As I prepared for the Multifamily Investor Nation Summit, I had some inspiration (and realizations) of what it takes to make it in this business when you’re starting out – even if...
Barratt Asset Management (BAM) CEO, Ivan Barratt, recently sat down with Joe Fairless for an interesting one-on-one podcast about how even a mistake in real estate investing can be a positive down the road. You can find the podcast in its entirety here on Joe Fairless.com for the Best Ever Show. If you don’t have time to listen to the whole podcast, we hit the high notes with some of Ivan’s take-aways, so hopefully you can learn from what he calls one of the “biggest mistakes” in his impressive career.
Ivan recounts that the “big mistake” initially seemed like a big score. On what he remembered as something like his third acquisition, he purchased what looked like a good deal: a 30-unit property for around $600,000 that had been listed for some time at the higher price of $1.1 million. It was clear to Ivan that the area was soon to redevelop and the property could be a good investment based on location. He recounts assuming that he’d use about $100K set aside for renovations and take the rest needed for renovations from cash flow. That, Ivan noted, was a “cardinal sin” of real estate investing.
Ivan recounts that the problems began fairly immediately. In his enthusiasm and impatience to get to the next big deal, he’d neglected his normal due diligence with this one, leading to major problems once he began to rehab the property. The HVAC systems were in bad shape, the plumbing wasn’t much better, but the worst factor of all was the actual tenants. Ivan learned that counting on cash flow didn’t work when you couldn’t count on the residents to come through with it. He ended up having to lower the rent to try and entice new residents; however, the lower rent didn’t do much to improve the caliber of renters. Meanwhile, debt was stacking up in what he called the “maintenance/repair death spiral.”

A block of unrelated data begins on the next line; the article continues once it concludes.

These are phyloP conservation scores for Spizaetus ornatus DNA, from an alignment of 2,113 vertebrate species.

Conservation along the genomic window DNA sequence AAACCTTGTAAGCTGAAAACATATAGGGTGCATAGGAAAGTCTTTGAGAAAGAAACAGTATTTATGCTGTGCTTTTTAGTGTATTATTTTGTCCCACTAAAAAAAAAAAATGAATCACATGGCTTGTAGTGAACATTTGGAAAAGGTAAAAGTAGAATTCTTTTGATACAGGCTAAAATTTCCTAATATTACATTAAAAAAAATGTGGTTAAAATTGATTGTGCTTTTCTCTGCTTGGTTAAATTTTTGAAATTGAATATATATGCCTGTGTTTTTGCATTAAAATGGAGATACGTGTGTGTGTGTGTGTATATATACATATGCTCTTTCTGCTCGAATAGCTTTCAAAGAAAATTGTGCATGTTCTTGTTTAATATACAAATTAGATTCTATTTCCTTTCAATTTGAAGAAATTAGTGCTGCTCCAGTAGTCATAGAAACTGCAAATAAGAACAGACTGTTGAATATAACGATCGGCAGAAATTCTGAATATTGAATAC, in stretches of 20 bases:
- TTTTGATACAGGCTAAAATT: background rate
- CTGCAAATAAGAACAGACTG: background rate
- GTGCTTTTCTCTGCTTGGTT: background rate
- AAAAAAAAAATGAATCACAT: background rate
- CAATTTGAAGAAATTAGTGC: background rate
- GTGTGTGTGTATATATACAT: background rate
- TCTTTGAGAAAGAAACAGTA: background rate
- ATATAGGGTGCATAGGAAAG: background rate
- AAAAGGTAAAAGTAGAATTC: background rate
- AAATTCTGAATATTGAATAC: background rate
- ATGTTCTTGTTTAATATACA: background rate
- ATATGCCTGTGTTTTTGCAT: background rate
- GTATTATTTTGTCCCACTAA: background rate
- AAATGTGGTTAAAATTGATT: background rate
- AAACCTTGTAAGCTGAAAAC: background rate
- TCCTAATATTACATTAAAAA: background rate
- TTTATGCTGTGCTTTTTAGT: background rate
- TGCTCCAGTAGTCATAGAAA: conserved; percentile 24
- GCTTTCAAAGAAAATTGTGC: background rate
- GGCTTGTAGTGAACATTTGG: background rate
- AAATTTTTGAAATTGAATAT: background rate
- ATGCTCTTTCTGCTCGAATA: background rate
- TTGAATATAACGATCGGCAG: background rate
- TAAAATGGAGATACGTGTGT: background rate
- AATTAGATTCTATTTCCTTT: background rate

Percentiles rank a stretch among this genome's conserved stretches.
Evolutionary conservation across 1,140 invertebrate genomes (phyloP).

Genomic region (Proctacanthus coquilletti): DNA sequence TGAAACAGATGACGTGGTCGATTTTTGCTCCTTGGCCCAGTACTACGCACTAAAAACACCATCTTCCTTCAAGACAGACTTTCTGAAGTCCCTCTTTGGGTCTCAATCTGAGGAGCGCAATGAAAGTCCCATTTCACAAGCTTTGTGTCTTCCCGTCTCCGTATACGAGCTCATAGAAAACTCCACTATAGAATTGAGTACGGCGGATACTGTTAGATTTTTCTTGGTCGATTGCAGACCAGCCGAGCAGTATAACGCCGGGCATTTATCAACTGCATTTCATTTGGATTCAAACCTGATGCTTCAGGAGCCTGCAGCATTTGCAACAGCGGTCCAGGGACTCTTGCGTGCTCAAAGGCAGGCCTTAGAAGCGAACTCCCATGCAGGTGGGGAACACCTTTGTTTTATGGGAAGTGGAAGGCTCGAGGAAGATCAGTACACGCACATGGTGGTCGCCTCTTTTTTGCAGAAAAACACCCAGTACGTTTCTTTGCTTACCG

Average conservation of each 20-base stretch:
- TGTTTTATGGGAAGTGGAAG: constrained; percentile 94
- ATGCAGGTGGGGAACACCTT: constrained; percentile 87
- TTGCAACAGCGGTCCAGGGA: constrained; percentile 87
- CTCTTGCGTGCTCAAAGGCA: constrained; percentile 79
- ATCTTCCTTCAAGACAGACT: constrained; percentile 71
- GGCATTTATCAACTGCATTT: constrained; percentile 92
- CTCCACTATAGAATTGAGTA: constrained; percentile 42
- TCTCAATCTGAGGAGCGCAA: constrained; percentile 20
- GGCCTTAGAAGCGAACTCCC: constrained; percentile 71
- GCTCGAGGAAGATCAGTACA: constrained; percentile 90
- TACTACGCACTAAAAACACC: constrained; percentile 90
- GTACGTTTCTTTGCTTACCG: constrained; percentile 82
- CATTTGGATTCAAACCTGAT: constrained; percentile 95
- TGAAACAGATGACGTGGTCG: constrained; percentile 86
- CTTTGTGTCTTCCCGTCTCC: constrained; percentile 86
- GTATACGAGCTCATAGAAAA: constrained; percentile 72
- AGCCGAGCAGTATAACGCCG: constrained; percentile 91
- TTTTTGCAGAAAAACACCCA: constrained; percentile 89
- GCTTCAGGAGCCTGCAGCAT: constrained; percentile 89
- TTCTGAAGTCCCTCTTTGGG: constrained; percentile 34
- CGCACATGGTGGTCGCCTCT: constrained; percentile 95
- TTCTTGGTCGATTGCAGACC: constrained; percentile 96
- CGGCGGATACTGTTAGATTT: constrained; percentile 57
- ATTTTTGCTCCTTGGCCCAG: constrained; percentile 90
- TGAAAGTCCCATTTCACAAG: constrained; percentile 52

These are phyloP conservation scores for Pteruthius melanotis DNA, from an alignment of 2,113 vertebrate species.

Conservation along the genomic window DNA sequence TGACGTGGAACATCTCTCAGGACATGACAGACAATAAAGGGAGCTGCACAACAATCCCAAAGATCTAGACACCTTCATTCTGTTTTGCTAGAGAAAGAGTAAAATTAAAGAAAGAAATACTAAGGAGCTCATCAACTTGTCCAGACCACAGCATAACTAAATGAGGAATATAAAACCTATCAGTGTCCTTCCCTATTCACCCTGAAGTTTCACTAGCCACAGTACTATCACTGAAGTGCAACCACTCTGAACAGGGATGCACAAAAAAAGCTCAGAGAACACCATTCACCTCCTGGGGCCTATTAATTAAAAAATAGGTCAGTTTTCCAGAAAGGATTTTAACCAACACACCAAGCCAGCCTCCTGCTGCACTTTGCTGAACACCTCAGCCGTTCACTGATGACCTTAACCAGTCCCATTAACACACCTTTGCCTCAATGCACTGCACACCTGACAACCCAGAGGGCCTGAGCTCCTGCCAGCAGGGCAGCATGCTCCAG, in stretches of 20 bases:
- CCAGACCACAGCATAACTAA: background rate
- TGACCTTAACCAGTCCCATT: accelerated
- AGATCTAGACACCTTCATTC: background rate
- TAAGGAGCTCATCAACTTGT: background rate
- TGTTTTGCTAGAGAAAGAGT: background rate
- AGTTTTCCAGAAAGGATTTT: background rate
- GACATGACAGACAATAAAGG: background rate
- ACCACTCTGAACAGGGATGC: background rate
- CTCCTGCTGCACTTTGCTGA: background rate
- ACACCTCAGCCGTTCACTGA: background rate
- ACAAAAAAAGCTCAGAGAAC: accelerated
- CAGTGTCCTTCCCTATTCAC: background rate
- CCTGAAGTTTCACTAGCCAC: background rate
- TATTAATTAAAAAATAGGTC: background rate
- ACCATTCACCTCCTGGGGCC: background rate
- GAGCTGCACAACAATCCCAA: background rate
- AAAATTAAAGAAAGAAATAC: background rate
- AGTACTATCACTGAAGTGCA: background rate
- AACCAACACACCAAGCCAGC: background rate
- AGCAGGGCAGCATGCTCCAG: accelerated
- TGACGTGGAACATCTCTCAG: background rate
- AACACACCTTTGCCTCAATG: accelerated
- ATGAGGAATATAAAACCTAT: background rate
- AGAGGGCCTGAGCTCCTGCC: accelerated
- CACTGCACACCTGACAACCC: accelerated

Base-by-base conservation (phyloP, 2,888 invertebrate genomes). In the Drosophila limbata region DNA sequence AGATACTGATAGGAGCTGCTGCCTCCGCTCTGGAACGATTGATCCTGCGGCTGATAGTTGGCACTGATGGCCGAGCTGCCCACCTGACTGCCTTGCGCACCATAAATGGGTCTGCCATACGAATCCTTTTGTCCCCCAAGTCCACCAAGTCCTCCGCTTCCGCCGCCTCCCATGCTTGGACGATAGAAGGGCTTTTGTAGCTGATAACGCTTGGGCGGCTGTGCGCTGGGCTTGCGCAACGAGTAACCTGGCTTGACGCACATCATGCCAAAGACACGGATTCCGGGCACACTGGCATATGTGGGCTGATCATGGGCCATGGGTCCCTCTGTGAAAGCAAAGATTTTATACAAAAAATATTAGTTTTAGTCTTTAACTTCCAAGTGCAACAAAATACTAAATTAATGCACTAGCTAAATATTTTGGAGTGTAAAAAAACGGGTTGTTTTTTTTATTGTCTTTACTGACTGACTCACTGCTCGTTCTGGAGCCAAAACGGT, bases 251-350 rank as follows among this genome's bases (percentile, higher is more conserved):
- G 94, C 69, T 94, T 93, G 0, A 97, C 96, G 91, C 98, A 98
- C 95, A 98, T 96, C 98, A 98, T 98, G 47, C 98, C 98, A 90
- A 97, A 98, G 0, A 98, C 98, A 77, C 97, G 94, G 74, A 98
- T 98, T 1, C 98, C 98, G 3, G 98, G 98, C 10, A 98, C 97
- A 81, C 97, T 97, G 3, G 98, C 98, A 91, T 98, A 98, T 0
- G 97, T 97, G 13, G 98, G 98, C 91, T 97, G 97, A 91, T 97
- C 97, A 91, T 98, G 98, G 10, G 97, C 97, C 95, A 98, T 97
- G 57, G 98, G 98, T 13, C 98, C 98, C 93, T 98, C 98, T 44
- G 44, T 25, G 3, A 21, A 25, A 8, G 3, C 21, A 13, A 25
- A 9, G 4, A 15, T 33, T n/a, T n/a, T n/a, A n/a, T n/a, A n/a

Ivan had also trusted an inexperienced contractor who couldn’t execute and didn’t have a solid team in place to see the project through.
The area did redevelop, just at a slower pace than expected. Ivan convinced a lender to go for a redevelopment loan to get the property into the shape he’d envisioned all along. The bad tenants were shown the door, paving the way for a better group of residents at the property. Ivan refinanced the property with Freddie Mac, and as of this year is in negotiations with a buyer who’ll assume the Freddie debt in place. Although the deal could have ruined Ivan and his then-young property management company, the property is now sitting pretty as a testament to both hard work and some hard lessons.
While Ivan refers to this as the deal that could have ruined him, and spoke of “sleepless nights” he’s also aware of being lucky to have learned on a 30-unit deal rather than a 300-unit deal. Ivan recommends due diligence as well as being disciplined, so as not to miss warning signs in a deal. He also notes the importance of having proper backing and having a good team in place.
These days, his executive team includes a Director of Property Management as well as a Director of Maintenance and Construction, who report to the COO. The property management company is self-sustaining, he notes; this means they can manage the average 200-deal search it takes to find the one deal. To manage the stress of the industry, Ivan says working out definitely helps and so does faith – for him, it’s faith in God that the deal he learned on was only a 30-unit property and he took away valuable lessons that have shaped his success.View More Articles